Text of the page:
Having an established relationship with a trusted supplier ensures greater predictability of pricing and supply. Identifying suppliers who can be relied upon to supply quality products that meet FDA regulations results in improved internal customer satisfaction and safety. This approach can help clinicians have what they need, when they need it most, so they can do their jobs safely while complying with regulatory agencies.

One way to stay ahead of inventory challenges is to review product usage during the traditional flu season of 2019 as compared to product usage during the height of COVID-19. This can help create a reference bracket to gauge product need for the fall and winter. However, while this is the initial bracket to provide parameters on usage, it is important to consider any new standardization initiatives or protocol changes as supply chain focuses on purchases for the upcoming season.

Preparing Your Stockpile

The need for proper facial protection cannot be overlooked, especially with the potential for new COVID-19 variants, new pathogens crossing borders and with traditional spikes in airborne respiratory viruses that are seen during flu season. Now is a great time for hospitals and health providers to review their facial protection products on hand and have conversations with suppliers to lock in their product needs.

If you find yourself reexamining your stockpile and PPE needs, there are a few questions to keep in mind:

  • Do you have enough stockpile on hand as we prepare for flu season or face new or emerging pathogens?
  • Is your stockpile made up of the right facial protection?
  • Does your stockpile have the right protection level mix to meet the needs of your staff?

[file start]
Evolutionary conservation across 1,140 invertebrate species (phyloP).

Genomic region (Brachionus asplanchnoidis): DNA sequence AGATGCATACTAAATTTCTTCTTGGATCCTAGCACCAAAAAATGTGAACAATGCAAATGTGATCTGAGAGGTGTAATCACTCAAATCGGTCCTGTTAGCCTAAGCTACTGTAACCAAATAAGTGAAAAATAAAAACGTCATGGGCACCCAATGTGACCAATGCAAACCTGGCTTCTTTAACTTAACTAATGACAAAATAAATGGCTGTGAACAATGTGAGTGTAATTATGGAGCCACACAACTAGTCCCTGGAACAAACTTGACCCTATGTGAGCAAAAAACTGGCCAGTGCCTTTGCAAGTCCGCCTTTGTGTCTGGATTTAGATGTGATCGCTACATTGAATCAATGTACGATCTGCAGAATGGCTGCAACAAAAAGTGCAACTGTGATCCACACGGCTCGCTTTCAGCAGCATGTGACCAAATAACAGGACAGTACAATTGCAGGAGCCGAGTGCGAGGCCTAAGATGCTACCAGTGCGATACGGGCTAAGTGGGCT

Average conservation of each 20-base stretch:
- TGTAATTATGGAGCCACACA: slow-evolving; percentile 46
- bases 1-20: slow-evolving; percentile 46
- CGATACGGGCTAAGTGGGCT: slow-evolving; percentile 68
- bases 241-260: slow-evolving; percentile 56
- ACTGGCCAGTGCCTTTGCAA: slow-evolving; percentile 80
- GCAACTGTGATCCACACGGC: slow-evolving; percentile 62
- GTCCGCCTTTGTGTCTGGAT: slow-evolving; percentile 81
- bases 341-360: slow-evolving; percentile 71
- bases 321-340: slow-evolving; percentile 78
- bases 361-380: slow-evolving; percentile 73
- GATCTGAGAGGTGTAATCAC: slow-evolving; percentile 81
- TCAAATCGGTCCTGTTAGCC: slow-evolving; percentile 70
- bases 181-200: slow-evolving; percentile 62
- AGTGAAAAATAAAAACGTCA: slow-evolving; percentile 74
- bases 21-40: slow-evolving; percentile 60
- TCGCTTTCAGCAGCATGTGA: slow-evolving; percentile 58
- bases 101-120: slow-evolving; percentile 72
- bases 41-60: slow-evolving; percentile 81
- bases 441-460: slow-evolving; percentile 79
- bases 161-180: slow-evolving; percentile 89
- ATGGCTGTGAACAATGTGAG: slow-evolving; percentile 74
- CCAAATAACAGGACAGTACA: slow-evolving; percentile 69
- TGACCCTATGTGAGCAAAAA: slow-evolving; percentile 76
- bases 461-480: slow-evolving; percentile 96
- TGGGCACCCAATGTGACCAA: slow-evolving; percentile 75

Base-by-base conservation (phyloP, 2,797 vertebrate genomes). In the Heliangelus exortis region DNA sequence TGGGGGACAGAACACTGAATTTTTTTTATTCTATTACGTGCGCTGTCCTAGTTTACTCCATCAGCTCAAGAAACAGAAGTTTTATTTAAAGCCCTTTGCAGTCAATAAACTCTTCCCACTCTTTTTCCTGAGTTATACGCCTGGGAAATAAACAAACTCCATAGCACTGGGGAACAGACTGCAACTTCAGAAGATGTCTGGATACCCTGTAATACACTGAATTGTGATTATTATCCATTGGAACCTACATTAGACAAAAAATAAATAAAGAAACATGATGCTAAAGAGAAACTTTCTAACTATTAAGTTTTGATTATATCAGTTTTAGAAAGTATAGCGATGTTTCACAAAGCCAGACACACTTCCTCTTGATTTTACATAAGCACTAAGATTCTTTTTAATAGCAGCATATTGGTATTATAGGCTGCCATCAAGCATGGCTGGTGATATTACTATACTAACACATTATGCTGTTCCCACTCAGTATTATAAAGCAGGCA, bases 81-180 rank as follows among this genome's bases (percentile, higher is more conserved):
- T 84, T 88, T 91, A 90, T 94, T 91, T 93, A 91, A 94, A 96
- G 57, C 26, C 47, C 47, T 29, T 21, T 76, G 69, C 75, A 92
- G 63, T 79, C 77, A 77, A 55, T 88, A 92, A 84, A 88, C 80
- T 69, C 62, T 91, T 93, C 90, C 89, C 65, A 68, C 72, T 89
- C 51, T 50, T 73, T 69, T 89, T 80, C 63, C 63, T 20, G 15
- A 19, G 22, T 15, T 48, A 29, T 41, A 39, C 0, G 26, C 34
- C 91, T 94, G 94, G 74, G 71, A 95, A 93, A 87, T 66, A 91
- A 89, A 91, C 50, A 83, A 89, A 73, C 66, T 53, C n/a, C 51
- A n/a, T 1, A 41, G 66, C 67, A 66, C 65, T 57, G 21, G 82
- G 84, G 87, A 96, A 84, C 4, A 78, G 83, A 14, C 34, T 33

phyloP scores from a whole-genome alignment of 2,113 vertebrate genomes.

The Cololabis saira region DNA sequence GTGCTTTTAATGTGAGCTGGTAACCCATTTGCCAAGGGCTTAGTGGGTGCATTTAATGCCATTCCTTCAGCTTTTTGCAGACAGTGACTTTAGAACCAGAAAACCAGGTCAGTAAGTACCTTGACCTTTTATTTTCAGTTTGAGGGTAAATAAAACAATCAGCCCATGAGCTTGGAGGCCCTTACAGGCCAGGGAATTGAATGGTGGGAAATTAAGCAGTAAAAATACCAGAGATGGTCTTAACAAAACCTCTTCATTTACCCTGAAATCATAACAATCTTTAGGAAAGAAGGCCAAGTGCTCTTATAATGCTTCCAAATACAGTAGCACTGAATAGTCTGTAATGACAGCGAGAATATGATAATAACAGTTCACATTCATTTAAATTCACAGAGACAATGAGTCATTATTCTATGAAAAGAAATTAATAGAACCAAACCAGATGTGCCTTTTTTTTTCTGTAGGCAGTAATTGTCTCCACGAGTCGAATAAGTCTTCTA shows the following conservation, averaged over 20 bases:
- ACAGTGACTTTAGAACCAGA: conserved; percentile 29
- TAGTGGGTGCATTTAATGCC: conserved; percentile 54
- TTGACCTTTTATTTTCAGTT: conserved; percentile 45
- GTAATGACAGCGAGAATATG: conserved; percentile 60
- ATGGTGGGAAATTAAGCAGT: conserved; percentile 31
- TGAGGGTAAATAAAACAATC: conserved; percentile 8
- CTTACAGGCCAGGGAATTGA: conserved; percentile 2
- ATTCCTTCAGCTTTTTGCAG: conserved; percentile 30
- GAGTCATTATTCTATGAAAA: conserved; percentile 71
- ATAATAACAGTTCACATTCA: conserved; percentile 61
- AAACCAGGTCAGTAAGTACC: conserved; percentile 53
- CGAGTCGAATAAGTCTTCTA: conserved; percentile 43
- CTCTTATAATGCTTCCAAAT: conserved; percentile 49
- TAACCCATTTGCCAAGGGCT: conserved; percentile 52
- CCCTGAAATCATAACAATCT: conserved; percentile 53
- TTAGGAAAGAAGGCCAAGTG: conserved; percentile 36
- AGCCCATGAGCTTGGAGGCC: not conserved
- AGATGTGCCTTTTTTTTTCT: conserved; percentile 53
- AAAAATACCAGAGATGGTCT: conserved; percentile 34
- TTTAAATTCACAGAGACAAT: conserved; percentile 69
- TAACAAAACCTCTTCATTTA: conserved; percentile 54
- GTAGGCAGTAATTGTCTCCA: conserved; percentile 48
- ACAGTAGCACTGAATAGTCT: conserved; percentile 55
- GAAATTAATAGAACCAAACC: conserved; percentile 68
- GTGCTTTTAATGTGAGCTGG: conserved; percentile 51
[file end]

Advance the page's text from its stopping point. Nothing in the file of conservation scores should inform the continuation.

• If COVID-19 or respiratory season surges, what is your plan to secure additional inventory?
  • Is your supplier reputable and familiar with all regulatory requirements?
  • Are you partnered with a manufacturer with a reliable supply chain?

Selecting the Right PPE for Your Cleanroom

PUREZERO* - Behind the Innovation Many common products — from smartphones to medical devices to medications — must be manufactured in cleanroom environments. Because these products are delicate and in some cases potentially harmful to those handling them, cleanrooms are highly controlled and regulate conditions such as air quality and

FDA Revokes Emergency Use Authorization for KN95 Masks

Official FDA Release June 30, 2021 The U.S. Food and Drug Administration (FDA) is revoking the Emergency Use Authorizations (EUAs) for non-NIOSH-approved disposable respirators (revocation effective July 6, 2021) and the EUAs for decontamination and bioburden reduction systems (revocation effective June 30, 2021). As of the effective date of the

What’s The Difference: Surgical Masks vs N95 Respirators

Surgical Mask N95 Respirator Approval and Regulations Cleared by the U.S. Food and Drug Administration (FDA) and regulated under 21 CFR 878.4040. Regulated by the FDA, CDC NIOSH, OSHA. Evaluated, tested, and approved by NIOSH as per the requirements in 42 CFR Part 84. Intended Purpose Fluid resistant. Reduces wearer’s